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NIGHTINGALE BRISTOL: The insurance hospital that cost over £26m

NIGHTINGALE BRISTOL: The insurance hospital that cost over £26m

Image: LDRS

A pop-up hospital in Bristol that never saw a coronavirus patient cost the NHS more than £26million. 

Viewed as an insurance policy for hospitals across the region, the Nightingale was set up in less than three weeks last April to provide up to 300 intensive care beds. 

But by June it was placed on standby and soon NHS leaders were looking at other uses for the facility. It was used for assessments and treatments of more than 7,000 non-Covid patients before it closed on March 31 this year, and is now being decommissioned. 

The NHS confirmed last year that England’s seven Nightingales cost £220million to set up. Together with the running and decommissioning costs, the final bill will be more than half a billion pounds. 

Figures from North Bristol Trust, which managed Bristol’s Nightingale hospital, now reveal the facility cost £15.6million to set up and around £1million a month to keep running. 

Contracts were awarded in a matter of days – the University of the West of England would host it and Kier would convert Frenchay campus exhibition centre. 

Reflecting on the process in UWE’s Bristol Distinguished Address Series in October, vice chancellor Steve West said he received a call on March 25 last year, Army surveyors came the following day, then on March 27 “things really kicked off”. 

He said: “I was required to make the decision as to whether or not we would hand over the exhibition centre for this purpose and that was probably one of the easiest decisions I’ve ever made. 

“We set sail hoping that it would never, ever have to be used.”

Kier was the main contractor. Operations director David Snell said NHS England had challenged him on March 26 to pull a team together, he gave a presentation and that night was told he had been successful.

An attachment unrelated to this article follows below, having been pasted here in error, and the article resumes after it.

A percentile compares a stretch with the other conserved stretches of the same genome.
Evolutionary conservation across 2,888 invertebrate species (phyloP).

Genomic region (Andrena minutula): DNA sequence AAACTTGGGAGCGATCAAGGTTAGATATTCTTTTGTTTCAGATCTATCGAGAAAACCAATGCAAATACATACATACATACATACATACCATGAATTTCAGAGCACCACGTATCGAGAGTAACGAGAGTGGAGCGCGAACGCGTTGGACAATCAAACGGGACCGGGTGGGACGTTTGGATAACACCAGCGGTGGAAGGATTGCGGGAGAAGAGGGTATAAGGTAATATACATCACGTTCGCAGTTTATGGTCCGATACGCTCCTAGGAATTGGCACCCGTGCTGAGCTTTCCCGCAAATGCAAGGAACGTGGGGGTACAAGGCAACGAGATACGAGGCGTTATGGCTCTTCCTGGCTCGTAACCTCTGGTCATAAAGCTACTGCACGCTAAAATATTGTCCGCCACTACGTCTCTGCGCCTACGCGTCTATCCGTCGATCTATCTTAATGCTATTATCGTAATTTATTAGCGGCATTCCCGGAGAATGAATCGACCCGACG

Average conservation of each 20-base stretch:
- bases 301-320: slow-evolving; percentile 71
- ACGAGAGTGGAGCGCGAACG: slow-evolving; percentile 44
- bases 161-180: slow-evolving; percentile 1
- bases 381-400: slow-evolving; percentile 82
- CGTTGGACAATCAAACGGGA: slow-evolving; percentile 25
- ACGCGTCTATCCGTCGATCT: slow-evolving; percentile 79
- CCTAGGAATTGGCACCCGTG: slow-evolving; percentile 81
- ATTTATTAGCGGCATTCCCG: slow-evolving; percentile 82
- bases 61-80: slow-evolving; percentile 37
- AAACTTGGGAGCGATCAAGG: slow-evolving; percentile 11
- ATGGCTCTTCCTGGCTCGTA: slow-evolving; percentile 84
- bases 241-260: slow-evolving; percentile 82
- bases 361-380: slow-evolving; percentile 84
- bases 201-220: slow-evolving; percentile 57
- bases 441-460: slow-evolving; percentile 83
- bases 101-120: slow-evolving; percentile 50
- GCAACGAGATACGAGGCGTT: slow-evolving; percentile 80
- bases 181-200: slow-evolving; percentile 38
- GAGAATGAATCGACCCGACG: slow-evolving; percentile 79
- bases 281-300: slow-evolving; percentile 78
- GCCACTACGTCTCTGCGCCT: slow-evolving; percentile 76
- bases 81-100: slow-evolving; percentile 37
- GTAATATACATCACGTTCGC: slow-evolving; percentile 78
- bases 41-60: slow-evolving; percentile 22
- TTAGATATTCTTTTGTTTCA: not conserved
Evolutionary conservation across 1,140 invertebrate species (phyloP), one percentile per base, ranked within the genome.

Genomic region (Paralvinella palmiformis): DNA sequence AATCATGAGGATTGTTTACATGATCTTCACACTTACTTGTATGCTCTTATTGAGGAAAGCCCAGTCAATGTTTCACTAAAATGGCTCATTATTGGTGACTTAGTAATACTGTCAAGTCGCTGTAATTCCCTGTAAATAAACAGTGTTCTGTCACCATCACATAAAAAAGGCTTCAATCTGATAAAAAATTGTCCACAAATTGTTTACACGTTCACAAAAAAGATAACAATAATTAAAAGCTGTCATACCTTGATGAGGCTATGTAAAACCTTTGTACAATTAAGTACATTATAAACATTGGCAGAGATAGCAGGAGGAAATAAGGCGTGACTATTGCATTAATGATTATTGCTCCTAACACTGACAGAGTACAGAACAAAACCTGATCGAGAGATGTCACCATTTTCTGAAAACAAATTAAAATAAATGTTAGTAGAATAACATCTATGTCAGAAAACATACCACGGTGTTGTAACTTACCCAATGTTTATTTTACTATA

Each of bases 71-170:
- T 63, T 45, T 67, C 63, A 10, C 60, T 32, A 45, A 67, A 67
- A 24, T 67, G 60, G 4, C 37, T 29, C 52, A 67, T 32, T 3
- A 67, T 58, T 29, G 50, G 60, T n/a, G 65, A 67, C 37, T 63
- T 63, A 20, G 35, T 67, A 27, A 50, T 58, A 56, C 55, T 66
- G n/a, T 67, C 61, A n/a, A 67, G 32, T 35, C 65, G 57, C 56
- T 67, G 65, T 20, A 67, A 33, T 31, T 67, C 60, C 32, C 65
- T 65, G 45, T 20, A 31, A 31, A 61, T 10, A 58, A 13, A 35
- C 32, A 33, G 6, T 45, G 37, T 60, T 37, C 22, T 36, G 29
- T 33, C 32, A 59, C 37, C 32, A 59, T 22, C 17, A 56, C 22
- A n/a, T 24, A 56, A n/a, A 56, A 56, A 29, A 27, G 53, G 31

“Mentioning the Nightingale hospital in any correspondence or conversations ensured at that time that we got a high level of commitment, and it couldn’t have been easier to marshal the troops,” said Mr Snell.

The hospital was designed to receive patients who had already been intubated and ventilated at other hospitals across the South West.

Marie-Noelle Orzel, who was the Nightingale’s chief officer, had worked in Iraq and in the Balkans but said setting up Bristol’s coronavirus field hospital was a unique experience. 

“What I think was very different about the Nightingale was the pace,” she said on the Bristol Distinguished Address Series video. “With these projects you usually monitor progress using months and years – we didn’t have that luxury.”

She added: “If you allow the experts to get on with it, they’ll get on with it quickly. 

“That was very different in the Nightingale experience, we really didn’t have the bureaucratic chain, they trusted us as experts.

“We always thought of ourselves as an insurance policy for our wider NHS colleagues.”